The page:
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I've been hacking back some evergreen Ivy that had turned the back of a garden into a black hole.  It's very established, and the trunks are thicker than trees.  At this time of year it's quite something to behold, so I was wondering if anyone grew Ivy for fun, and if they trained it over a cheap long lasting something.  Even a wire-framed sculpture?  I get annoyed with it, but have watched it sustain the blackbirds and pigeons, so not all bad.


  • I've grown it up trellises to form a quick green screen while more permanent planting got established. And then forgotten about it, and had to do what you're doing! The damn things do get tree-like if you leave them for a while. Very good for wildlife of course, especially in the winter when it's in full blossom.
  • WaysideWayside Posts: 807
    Seems to like fencing is wire an alternative or does it never quite do so well?
  • WaysideWayside Posts: 807
    Snails are odd, spotted colonies living in fenc post cracks why the dislike?
  • josusa47josusa47 Posts: 3,532
    edited March 2019
    Yes, I love ivy!  When I moved to this house, there was a row of seven conifers against the back fence which I decided to do away with because they cast such a deep shade over the garden.  I had the tops cut off level with the top of the fence, keeping the trunks to support climbers.  I discovered a nursery called Fibrex which specialises in ivy and offers about 100 varieties.  I ordered seven plants, each of a different variety, and they arrived sturdy and well packed.  That was four years ago and now my bare trunks are attractively covered.  If anyone wants to buy ivy, I can't recommend Fibrex too highly, for quality, value and customer service.
  • tessagardenbarmytessagardenbarmy York,North YorkshirePosts: 346
    Hugely  important  for wildlife but can be a thug! I always  try and have some somewhere in the garden. 
  • FairygirlFairygirl west central ScotlandPosts: 47,960
    I love my ivy too. The little mouse has a home somewhere inside some of mine, and it gives him cover when he pops in and out to eat the bird food.
    Did you mean does ivy grow on wires, Wayside? I didn't quite understand your post. It will happily wind round anything though. I've used it as a screen in a previous house. There were some poles already there - a very simple design - and I strung wires across, and planted an ivy at each one. They helped to give some privacy to a patio area as the whole garden was quite visible from the road. Probably a wire mesh is better than single wires though.
    I have some covering some chicken wire in a corner at the back of the shed at the moment. 
    I'd think the snails were probably enjoying the shade and the damp wood as much as anything. They like being inside my Phormiums during the day. Easy to find and despatch  ;)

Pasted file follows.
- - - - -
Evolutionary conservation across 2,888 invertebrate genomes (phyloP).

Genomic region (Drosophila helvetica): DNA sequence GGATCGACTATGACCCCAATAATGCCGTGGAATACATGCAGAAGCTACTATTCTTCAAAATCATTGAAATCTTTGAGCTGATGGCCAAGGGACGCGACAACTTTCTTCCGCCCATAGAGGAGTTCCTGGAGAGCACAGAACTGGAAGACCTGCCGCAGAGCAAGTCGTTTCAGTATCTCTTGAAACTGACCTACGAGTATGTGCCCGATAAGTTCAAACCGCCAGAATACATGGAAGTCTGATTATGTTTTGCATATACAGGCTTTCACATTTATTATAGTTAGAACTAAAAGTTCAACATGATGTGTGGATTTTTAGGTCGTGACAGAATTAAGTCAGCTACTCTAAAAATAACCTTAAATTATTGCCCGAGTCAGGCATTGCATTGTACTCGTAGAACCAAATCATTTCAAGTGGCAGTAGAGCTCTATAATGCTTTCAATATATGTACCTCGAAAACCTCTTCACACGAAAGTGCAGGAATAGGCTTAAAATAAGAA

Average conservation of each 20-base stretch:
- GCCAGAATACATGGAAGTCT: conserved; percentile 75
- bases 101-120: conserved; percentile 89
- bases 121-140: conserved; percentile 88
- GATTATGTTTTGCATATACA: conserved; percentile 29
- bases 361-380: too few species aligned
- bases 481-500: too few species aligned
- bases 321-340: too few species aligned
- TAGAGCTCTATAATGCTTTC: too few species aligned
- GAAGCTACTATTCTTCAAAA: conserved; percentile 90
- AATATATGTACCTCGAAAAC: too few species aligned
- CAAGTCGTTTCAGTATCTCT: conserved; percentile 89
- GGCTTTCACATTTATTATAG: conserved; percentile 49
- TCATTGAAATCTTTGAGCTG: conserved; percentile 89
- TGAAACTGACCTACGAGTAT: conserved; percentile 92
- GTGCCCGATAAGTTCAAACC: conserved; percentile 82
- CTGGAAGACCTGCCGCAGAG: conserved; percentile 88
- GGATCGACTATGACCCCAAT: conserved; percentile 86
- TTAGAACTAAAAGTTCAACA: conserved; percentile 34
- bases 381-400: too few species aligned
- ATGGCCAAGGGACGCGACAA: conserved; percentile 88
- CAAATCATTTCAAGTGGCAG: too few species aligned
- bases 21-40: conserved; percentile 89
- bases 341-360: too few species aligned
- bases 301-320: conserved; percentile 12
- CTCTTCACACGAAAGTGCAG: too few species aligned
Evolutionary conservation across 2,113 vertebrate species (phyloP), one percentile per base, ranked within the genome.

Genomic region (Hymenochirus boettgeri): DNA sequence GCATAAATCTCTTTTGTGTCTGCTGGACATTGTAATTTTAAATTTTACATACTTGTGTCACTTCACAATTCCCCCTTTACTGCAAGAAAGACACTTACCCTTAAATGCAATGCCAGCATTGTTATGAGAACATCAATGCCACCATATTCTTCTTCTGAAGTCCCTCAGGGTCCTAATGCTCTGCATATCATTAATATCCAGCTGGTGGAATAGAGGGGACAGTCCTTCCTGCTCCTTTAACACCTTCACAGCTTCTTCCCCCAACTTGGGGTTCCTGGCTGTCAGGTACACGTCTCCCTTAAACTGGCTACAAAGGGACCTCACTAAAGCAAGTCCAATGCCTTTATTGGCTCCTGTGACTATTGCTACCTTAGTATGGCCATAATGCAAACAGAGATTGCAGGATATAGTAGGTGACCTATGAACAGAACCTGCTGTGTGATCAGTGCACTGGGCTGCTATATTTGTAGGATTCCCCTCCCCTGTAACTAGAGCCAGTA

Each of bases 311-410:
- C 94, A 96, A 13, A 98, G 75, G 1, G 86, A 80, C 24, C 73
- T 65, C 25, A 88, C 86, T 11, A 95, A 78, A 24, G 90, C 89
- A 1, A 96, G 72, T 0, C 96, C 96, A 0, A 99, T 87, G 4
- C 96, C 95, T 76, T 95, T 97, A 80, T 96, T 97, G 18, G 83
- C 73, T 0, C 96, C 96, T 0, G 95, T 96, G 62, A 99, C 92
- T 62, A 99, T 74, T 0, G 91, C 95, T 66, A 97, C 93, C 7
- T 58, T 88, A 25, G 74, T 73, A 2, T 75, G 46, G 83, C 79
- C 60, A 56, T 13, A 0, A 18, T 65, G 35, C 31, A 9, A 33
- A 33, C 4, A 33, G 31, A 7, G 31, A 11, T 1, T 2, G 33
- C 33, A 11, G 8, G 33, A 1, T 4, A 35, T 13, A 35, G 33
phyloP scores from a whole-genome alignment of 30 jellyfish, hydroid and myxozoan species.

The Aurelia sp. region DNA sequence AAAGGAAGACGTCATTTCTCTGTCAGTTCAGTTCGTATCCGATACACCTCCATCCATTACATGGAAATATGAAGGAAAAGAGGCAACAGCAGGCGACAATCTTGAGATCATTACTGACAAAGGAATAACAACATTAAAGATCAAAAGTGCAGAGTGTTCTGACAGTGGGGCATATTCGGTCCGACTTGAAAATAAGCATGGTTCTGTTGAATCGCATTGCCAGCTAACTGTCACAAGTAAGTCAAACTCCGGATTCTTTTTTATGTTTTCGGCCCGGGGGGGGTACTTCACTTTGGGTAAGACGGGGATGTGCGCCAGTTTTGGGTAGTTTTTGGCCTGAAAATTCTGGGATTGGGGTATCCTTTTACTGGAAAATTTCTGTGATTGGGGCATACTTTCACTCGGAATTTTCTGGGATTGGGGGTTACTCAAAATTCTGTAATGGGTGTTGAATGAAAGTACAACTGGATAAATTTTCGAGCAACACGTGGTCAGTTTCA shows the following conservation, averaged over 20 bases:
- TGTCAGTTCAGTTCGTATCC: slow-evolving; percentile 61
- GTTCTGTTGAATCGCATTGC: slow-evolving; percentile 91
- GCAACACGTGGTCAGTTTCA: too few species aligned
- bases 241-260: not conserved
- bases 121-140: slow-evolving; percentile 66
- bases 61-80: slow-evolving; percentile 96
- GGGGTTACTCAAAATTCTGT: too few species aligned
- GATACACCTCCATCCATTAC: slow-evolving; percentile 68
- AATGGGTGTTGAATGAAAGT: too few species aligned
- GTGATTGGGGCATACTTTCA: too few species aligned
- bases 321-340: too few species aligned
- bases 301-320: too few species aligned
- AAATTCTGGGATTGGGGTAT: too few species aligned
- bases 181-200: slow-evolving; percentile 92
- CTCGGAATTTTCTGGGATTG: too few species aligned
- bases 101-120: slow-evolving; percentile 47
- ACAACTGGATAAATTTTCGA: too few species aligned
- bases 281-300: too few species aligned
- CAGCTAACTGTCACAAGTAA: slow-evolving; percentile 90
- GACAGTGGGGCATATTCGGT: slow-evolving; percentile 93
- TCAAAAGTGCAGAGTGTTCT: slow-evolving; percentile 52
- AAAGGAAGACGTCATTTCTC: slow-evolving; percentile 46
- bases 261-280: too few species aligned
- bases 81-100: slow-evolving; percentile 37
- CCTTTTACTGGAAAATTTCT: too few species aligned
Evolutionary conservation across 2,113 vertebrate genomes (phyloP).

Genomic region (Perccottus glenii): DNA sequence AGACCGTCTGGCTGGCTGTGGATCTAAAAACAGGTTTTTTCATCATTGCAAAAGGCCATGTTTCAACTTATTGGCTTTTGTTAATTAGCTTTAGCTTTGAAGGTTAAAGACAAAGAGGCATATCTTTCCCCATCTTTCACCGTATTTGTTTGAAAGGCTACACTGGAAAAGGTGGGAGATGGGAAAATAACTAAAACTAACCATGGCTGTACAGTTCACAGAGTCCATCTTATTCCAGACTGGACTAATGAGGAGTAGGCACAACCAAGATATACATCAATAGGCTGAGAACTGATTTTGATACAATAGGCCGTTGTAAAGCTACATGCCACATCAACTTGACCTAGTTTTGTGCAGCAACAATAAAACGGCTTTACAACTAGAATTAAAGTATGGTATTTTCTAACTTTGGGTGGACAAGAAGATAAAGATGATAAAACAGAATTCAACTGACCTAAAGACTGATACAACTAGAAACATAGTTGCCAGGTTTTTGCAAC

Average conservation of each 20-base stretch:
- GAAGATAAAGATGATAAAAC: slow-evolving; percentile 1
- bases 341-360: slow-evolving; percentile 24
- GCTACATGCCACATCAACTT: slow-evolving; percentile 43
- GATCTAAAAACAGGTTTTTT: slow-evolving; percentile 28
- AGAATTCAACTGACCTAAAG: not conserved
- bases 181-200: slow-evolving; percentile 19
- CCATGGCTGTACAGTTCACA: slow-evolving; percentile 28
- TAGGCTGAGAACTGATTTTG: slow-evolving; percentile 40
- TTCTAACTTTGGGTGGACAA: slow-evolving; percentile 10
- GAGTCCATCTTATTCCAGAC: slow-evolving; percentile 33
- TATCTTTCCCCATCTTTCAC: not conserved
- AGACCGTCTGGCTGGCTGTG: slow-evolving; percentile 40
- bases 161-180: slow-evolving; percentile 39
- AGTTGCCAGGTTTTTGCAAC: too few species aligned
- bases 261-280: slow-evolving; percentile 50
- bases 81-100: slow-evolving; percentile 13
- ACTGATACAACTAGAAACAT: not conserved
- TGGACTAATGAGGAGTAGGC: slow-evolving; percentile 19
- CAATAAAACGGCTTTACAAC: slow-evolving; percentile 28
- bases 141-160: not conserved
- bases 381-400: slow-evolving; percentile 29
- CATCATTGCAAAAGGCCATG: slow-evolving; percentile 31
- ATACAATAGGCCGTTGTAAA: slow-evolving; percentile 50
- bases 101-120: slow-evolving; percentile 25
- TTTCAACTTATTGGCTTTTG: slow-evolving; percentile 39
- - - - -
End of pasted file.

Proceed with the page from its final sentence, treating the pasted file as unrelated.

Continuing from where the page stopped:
It's a place where beautiful isn't enough of a word....

  • Busy-LizzieBusy-Lizzie Posts: 19,969
    I hate my ivy. It grows up the walls behind climbing and rambling roses then spread onto the roses. Getting ivy off a wall behind an Albertine is a nightmare.
    Dordogne and Norfolk
  • WaysideWayside Posts: 807
    @josusa47 any photos?
  • WaysideWayside Posts: 807
    @Fairygirl, yes forgive the morning thumb typing.  Ivy appears very at home on wood, and I wondered if it needed something not so gappy/airy as wire mesh to adhere its rootlets/hangers.  I've always thought it could be an excellent tarpaulin! 

    I had some ramble over an old chicken house, but the weight collapsed it over time.  I was wondering how structural you could get it.  Whether it could end up being self supporting.

    The stuff I was working on yesterday, has wrapped a damson completely (probably 30years in the making), you can't tell if there is even a tree there any more.  It's quite laborious trying to remove it.  Probably easier for me to fell the tree and ivy and start again.  But you never know. 

    I did manage to peel enough off of one hawthorn and the tree bounced back quite nicely, despite being quite an odd shape due to the ivy spread.  It's hard to know how interconnected these plants are.  I read recently that close trees work together, and removing one can cause heartbreak for another.

  • WaysideWayside Posts: 807
    edited March 2019
    There was a large spreading canopy of ivy that I thought was a covered tree, and when I hacked it back it turned out to be an old concrete fence post.  So I believe you can grow something like an ivy tree.  I then found a badger sett below, the ivy must have been providing lots of cover, and lent well to the underlying wildlife. 

    Next door has a huge sycamore totally covered in the stuff.  And it must be an incredible ecosystem.  A nursery man, looked at it, and said the thing would fall over in a year or two given the weight.  But I'm never sure how much of a hindrance it is too a big specimen.  I guess it does provide extra sails during winter, but might also tether the plant. (Since he said that, it has not fallen, though I'm forever hopeful - as long as it isn't on me/others or the shed.)
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